Aston Villa defender Tyrone Mings has said that Premier League players know they are "commodities" and that the league's restart is almost entirely about money.
The Premier League has been suspended since March due to the coronavirus pandemic, but on Thursday the league's shareholders announced that play is provisionally scheduled to restart on June 17.
The English top flight is aiming to make its resumption as safe as possible, as players and club staff have been tested for Covid-19 consistently in recent weeks.
But Mings has said that he accepts that money is still the driving force behind the restart, as the league looks to complete the 2019-20 season in part to fulfill its broadcast contract obligations.
"The motives are possibly 100 per cent financially driven rather than integrity driven," Mings told the Daily Mail.
"I am all for playing again because we have no other choice. As players, we were the last people to be consulted about Project Restart and that is because of where we fall in football’s order of priority.
"That isn’t a problem. We are commodities in the game and we accept that."
Some Premier League players, such as Chelsea's N'Golo Kante and Watford's Troy Deeney, have opted out of training due to fears over the virus. Mings has said it's important that players are given that option.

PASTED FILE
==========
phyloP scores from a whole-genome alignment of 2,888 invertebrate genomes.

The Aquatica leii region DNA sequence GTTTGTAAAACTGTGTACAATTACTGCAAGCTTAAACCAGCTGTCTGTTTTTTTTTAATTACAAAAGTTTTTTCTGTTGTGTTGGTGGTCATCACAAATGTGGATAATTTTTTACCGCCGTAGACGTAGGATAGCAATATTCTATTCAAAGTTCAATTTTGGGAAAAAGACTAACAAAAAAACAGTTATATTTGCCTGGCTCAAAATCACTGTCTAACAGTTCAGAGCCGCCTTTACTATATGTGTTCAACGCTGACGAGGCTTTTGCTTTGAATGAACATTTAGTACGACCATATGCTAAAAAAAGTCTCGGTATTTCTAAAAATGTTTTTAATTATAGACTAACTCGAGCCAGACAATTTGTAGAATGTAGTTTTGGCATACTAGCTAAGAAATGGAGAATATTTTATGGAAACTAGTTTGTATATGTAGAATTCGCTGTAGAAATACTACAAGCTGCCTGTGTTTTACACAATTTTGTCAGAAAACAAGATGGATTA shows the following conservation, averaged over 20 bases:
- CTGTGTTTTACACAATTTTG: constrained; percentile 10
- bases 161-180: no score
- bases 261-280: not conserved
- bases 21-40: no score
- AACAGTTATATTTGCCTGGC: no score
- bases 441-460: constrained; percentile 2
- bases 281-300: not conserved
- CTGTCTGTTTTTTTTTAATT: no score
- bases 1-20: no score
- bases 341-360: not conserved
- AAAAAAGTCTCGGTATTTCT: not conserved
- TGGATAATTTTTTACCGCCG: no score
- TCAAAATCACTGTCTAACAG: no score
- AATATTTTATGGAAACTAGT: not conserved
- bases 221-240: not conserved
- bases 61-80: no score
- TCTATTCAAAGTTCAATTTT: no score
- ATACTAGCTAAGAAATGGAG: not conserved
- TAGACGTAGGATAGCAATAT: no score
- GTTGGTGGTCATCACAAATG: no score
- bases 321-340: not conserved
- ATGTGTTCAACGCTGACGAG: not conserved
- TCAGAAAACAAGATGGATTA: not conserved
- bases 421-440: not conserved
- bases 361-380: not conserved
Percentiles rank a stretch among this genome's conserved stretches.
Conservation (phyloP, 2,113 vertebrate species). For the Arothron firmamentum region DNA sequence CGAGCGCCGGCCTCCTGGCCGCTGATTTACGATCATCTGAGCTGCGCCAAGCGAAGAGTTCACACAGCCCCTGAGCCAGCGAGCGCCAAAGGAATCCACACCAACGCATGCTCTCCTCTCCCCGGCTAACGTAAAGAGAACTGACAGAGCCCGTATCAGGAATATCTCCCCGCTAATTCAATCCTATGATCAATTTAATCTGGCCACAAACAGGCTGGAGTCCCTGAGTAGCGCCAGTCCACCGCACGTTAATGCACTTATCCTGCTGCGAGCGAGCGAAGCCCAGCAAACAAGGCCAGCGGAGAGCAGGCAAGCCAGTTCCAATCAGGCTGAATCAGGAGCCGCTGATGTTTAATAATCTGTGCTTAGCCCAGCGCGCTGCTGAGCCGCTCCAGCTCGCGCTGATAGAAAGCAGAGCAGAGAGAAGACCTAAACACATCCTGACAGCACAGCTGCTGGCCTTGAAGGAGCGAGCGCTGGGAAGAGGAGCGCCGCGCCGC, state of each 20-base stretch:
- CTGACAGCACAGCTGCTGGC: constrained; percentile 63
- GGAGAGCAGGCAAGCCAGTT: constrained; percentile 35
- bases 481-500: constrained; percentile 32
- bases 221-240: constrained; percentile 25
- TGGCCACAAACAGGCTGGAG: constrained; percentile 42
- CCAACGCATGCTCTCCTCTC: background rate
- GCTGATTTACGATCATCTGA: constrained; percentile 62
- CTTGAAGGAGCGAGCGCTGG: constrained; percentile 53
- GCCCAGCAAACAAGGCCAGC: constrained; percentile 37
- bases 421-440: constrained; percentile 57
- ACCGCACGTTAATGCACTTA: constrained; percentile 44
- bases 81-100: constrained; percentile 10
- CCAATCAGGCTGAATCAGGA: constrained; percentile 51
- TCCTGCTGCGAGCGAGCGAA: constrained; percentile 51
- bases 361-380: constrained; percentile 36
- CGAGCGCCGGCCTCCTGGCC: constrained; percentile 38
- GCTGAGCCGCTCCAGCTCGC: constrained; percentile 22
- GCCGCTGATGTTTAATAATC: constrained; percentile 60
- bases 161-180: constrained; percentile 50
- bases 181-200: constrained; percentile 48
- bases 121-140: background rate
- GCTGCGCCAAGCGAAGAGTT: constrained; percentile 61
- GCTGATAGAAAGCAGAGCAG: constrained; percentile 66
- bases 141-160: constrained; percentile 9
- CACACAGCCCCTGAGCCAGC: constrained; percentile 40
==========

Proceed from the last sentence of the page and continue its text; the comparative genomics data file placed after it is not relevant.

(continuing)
"We got the option to come back to training and that’s fine because we didn’t have to but if the FA and the EFL and the Government and UEFA and the Premier League all say you are going back to play, it really doesn’t make any difference what the players think because you are going back to play. It is get in or get out," the 27-year-old added.
"It is important that players are given the choice. It’s a personal thing. If you don’t want to do it, you absolutely don’t have to. People have aired their concerns about families’ health and I back those people 100%.
"That is something people have to take into consideration really carefully. No one should ever be on the end of personal abuse for making a decision based on their families’ needs or health needs."
Though Mings has said he knows the league's resumption is primarily about money, he accepts that returning to the pitch now is part of being a Premier League footballer.
"Project Restart is financially driven," Mings said. "I think everybody accepts that.
"But that’s fine with me because I look at this monster that is Premier League football and the revenue it creates and I didn’t moan about being a part of it when everything was great so I’m not going to moan now when the atmosphere around the game is more hesitant."